On 1 May 2004 ten new Member States - the Czech Republic, Estonia, Cyprus, Latvia, Lithuania, Hungary, Malta, Poland, Slovenia and Slovakia – joined the European Union. Two years and eight months later, on 1 January 2007, the EU welcomed Bulgaria and Romania.
The new countries will adopt the euro only when they fulfil certain economic criteria, namely, a high degree of price stability, a sound fiscal situation, stable exchange rates and converged long-term interest rates. The current euro area members had to fulfil the same criteria.
The European Central Bank contributes to the decision-making on future euro area members by preparing convergence reports in which it analyses whether the countries concerned fulfil the necessary conditions for adoption of the euro.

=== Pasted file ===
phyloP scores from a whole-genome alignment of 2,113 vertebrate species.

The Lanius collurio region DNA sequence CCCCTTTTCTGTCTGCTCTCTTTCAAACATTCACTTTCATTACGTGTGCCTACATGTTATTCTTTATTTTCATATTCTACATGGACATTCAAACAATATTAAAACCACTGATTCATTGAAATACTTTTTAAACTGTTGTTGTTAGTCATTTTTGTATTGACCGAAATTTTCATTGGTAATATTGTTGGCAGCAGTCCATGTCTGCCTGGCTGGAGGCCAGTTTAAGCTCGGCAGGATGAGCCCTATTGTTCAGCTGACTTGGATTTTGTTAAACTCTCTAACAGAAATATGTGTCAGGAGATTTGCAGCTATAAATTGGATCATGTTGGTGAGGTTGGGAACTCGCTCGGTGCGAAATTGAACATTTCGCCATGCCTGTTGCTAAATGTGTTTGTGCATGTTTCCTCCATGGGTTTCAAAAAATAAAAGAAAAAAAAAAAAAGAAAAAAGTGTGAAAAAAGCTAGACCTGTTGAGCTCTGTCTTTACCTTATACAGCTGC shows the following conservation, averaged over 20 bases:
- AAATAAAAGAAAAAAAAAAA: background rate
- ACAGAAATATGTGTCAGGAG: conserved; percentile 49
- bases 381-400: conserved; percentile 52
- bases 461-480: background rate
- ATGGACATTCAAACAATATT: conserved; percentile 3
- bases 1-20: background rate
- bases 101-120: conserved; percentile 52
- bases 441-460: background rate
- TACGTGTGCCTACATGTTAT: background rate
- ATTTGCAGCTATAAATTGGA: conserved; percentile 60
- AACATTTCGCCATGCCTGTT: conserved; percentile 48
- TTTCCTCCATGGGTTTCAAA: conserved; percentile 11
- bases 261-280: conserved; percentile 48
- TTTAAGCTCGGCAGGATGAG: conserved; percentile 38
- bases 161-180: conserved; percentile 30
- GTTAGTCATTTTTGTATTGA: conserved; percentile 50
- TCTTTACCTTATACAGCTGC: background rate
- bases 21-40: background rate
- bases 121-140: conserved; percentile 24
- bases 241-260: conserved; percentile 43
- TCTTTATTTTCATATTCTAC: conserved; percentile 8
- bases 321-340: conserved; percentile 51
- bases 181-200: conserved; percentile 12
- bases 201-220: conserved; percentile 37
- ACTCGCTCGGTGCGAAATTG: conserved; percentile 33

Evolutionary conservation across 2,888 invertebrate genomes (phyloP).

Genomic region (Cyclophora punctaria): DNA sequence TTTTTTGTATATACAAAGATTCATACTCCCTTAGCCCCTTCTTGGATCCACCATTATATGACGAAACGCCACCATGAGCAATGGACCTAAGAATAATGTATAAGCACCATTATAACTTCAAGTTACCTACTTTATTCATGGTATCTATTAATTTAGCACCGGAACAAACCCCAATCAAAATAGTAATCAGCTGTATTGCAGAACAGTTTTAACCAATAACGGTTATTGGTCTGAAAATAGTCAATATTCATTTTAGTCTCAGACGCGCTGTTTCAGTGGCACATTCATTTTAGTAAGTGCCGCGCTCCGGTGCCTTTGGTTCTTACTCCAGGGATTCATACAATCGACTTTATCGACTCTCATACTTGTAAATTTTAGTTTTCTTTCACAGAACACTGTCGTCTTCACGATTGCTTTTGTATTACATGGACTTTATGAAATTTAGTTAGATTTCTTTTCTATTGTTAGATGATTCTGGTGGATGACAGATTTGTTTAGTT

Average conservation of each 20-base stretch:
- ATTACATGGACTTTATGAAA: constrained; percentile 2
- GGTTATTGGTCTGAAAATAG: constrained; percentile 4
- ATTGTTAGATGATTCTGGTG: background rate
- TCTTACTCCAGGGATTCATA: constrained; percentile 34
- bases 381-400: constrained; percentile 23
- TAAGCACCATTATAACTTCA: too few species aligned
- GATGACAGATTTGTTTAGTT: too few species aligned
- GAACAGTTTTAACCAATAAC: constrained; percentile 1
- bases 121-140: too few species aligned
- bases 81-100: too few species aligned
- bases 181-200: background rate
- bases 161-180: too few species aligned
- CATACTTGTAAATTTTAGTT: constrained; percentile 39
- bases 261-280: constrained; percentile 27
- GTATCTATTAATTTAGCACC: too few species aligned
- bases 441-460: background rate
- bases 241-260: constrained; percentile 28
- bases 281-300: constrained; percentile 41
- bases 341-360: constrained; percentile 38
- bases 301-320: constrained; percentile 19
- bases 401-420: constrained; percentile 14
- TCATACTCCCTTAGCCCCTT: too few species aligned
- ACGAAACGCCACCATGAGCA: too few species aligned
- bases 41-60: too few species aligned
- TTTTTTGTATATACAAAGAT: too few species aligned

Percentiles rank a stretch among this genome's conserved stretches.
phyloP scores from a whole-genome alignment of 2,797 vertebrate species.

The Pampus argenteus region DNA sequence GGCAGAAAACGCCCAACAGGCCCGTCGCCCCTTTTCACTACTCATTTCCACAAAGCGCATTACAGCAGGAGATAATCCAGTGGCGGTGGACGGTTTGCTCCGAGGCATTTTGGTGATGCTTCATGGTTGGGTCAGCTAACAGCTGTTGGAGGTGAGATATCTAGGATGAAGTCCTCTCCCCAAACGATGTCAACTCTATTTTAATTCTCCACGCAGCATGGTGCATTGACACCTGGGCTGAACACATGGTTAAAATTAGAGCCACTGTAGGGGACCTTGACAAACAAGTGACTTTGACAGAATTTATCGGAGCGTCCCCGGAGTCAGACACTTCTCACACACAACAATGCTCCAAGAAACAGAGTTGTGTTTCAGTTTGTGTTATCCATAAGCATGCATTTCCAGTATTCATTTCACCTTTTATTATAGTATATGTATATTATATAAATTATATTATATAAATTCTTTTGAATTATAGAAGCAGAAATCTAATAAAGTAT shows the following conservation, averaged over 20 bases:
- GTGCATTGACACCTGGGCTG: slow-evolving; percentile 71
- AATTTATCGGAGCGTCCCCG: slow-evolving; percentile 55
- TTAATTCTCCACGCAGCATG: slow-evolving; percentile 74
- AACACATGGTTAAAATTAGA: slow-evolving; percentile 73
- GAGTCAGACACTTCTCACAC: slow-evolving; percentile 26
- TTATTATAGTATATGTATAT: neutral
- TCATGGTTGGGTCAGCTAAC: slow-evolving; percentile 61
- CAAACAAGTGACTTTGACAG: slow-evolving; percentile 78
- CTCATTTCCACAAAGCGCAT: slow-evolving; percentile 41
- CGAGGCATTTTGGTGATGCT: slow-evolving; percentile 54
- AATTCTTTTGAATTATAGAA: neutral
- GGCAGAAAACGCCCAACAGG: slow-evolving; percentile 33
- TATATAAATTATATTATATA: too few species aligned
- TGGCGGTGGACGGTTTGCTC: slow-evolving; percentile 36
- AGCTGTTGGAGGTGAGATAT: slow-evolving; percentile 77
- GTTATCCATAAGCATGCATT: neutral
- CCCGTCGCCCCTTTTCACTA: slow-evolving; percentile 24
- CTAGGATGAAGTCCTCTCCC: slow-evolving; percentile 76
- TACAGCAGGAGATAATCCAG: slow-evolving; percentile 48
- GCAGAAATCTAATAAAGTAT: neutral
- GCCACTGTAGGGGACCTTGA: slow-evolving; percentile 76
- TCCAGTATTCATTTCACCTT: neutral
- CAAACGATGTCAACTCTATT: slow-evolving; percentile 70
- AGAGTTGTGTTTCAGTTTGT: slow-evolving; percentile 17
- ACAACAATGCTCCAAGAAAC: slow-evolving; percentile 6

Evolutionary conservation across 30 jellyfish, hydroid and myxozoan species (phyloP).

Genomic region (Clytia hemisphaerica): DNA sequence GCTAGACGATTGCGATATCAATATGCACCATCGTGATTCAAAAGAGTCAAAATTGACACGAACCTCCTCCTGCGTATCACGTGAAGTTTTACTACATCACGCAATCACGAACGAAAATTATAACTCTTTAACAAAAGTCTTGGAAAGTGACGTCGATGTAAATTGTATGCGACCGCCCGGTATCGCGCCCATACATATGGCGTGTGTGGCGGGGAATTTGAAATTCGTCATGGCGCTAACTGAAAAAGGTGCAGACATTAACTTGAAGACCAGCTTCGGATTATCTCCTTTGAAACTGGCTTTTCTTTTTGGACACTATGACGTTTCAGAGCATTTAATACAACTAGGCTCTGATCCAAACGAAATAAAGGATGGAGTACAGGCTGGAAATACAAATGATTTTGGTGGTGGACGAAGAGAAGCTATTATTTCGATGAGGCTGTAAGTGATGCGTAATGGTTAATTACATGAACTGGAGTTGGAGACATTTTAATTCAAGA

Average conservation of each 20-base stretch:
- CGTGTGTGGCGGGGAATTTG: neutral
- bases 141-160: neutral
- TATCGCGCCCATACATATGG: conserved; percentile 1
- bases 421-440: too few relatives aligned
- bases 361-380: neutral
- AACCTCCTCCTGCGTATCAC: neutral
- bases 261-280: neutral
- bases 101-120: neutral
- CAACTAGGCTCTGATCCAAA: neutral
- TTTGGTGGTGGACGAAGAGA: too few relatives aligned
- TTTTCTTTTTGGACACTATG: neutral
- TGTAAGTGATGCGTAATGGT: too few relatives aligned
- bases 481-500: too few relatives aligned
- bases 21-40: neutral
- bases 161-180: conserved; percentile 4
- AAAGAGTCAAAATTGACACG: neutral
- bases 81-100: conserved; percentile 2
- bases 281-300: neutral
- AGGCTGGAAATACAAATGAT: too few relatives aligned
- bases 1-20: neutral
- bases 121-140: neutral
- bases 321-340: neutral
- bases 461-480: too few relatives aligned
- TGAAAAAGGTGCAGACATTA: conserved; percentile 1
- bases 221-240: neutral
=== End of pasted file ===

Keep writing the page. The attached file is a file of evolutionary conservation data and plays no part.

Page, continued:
The Governors of the central banks of the new EU countries are now members of the General Council of the ECB but they will not join the main decision-making body - the Governing Council - until they adopt the euro. The Member States central banks’ experts are also members of the committees of the European System of Central Banks (ESCB).